Scrum with Asana
This post is actually an update of this other I published back in August 2016. Almost a year and a half after, I continue using and recommending Asana to manage tasks in Scrum projects, but I’ve got some new habits I’d like to share today:
- Now I prefer to use Organizations, better than Workspaces. In an organization, members are invited with their corporate email address –not Gmail, for instance–. Inside an organization you have teams (you don’t say workspaces). I prefer organizations for these reasons: 1) I think I give a more professional image in front of customers and third parties; 2) I can move projects from one team to another; 3) I manage in one place all my tasks and notifications coming from all teams I belong to; and 4) I can invite an unlimited number of guests –limited access members– not having the corporate email domain –Asana is not allowing unlimited guests in workspaces anymore: each guest now counts towards the limit of 15–.
- I’ve upgraded to premium plan some teams, so that I can have unlimited dashboards, I can add custom fields –to set user story sizes, pending hours for tasks, issue states, etc.–, I can also limit some guests’ access so that they are only able to make comments, I can have project templates, etc.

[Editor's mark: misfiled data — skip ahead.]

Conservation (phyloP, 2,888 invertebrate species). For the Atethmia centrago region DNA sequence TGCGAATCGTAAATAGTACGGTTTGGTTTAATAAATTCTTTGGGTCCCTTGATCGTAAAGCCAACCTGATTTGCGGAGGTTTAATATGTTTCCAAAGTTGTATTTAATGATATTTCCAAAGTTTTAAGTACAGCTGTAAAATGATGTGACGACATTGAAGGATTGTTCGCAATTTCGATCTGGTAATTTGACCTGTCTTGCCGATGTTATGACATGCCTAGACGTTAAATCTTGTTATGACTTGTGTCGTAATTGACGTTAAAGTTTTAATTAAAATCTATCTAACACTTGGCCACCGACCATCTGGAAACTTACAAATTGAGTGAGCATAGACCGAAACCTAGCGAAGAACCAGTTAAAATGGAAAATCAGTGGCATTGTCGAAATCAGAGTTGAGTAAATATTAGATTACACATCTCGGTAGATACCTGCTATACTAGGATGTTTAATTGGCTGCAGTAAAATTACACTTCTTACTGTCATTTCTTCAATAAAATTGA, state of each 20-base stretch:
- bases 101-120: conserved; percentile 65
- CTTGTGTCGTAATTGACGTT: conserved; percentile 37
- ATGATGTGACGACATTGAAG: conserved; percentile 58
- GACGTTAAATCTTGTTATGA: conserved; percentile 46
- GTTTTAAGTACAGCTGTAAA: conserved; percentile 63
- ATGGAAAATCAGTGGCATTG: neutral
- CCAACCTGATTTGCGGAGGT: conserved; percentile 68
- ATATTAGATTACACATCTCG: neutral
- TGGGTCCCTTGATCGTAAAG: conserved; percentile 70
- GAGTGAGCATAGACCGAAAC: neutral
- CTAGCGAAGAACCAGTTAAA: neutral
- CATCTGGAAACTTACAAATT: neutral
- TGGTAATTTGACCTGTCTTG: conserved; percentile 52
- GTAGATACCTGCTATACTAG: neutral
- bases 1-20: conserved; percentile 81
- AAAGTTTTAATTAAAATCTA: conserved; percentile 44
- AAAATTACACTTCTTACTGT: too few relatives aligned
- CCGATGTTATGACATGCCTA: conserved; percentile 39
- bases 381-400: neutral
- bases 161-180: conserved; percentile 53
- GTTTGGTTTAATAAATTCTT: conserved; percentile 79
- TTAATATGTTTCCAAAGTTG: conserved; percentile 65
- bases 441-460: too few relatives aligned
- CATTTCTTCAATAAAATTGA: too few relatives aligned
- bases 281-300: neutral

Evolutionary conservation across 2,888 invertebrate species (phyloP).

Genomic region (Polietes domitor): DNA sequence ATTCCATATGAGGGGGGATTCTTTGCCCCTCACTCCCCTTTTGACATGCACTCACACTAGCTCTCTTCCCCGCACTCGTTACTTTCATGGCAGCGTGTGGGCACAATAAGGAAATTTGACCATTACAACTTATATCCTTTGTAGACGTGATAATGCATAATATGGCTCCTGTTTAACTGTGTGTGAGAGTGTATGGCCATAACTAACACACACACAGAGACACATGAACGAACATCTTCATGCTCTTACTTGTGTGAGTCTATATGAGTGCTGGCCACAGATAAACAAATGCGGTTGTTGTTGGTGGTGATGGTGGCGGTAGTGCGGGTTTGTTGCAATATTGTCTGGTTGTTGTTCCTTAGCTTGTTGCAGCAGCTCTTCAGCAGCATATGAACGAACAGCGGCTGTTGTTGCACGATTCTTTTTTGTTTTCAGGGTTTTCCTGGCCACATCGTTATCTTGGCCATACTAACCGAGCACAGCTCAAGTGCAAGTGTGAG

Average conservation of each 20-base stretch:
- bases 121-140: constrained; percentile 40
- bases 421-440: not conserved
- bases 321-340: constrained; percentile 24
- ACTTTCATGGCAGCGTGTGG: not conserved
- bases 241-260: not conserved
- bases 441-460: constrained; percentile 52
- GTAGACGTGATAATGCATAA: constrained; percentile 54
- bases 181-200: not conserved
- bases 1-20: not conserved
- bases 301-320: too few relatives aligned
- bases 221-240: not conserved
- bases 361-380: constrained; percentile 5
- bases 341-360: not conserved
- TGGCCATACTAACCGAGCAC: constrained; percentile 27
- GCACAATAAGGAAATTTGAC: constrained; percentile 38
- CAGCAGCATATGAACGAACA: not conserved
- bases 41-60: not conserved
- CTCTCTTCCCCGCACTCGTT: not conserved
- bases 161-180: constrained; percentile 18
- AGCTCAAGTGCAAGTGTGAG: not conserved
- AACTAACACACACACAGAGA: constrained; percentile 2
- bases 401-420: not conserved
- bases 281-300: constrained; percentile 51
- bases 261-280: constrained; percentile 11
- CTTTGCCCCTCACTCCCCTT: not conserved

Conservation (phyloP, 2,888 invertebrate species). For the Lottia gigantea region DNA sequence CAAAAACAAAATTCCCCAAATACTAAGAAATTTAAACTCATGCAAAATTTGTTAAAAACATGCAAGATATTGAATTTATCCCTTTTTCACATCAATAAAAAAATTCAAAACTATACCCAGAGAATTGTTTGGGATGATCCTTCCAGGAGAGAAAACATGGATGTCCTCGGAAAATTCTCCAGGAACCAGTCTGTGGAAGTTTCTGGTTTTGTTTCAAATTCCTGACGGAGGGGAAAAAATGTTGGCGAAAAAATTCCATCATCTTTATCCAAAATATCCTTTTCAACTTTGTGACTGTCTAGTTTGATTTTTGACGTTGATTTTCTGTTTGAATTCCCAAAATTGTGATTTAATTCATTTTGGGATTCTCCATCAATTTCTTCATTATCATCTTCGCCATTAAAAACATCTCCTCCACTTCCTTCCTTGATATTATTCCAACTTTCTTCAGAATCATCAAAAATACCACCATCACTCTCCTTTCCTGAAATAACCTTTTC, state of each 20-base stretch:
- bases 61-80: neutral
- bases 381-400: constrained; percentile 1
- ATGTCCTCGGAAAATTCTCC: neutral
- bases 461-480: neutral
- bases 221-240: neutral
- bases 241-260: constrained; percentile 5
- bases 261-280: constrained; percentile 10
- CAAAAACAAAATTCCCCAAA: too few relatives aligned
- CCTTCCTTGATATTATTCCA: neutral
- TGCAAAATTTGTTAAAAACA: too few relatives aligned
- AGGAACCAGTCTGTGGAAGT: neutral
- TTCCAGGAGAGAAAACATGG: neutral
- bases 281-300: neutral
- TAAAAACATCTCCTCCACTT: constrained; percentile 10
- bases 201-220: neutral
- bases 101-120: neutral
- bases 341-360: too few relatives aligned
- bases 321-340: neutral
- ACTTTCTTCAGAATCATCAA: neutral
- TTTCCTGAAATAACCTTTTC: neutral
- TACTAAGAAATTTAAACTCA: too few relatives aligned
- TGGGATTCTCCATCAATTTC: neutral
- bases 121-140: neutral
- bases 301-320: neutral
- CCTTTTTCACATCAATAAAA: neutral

- I’ve validated a way of organizing Scrum projects. Basically it consists on using 5 projects –related tasks–. Task management tasks use the term project as a synonym for “related tasks list”, this is not the concept of “project” we use in professional project management.
For each of my projects, I use these 5 lists of tasks:
- One list for sharing notes on project management.
- One list for the product backlog.
- One list for each release backlog.
- One list for each sprint.
- One list for defect tracking.
In order to show all this in a practical way, I’ve prepared this video following again the Havannah case study. I hope it can be useful –in Spanish, 33 minutes–
Click here to see the presentation with my summary of the Havannah project.
Click here to download the Excel file for the release plan.
Click here to download the Excel file to draw burndown charts.